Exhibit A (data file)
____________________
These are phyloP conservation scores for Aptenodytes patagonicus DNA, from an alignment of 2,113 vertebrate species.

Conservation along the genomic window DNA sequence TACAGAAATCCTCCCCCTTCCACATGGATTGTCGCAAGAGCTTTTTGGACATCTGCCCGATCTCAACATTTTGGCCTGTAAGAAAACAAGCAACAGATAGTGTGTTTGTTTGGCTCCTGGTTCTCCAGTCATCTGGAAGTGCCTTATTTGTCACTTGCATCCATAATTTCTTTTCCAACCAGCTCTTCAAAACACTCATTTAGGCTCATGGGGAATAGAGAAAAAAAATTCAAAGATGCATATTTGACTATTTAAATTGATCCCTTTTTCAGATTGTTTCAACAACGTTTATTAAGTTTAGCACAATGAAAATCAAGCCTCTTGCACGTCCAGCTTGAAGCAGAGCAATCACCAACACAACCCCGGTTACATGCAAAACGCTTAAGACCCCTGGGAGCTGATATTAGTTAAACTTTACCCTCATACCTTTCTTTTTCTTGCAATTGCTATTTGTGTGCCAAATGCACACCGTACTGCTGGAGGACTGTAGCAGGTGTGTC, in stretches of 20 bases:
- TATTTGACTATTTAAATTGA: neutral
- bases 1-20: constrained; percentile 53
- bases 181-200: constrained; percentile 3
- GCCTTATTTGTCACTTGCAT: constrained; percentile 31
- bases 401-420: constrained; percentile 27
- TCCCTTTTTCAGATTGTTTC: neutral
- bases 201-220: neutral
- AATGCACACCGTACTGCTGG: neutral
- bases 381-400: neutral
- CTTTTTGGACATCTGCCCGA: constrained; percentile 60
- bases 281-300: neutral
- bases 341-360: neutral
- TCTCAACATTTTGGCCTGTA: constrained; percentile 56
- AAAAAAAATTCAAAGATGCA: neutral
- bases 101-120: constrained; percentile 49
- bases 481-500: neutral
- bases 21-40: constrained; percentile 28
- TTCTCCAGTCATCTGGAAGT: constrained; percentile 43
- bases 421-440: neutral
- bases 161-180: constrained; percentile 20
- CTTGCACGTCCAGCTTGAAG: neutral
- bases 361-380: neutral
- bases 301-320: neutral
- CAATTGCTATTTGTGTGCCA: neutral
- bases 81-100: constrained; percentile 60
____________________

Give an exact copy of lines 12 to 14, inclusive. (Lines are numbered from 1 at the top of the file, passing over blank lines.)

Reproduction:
- CTTTTTGGACATCTGCCCGA: constrained; percentile 60
- bases 281-300: neutral
- bases 341-360: neutral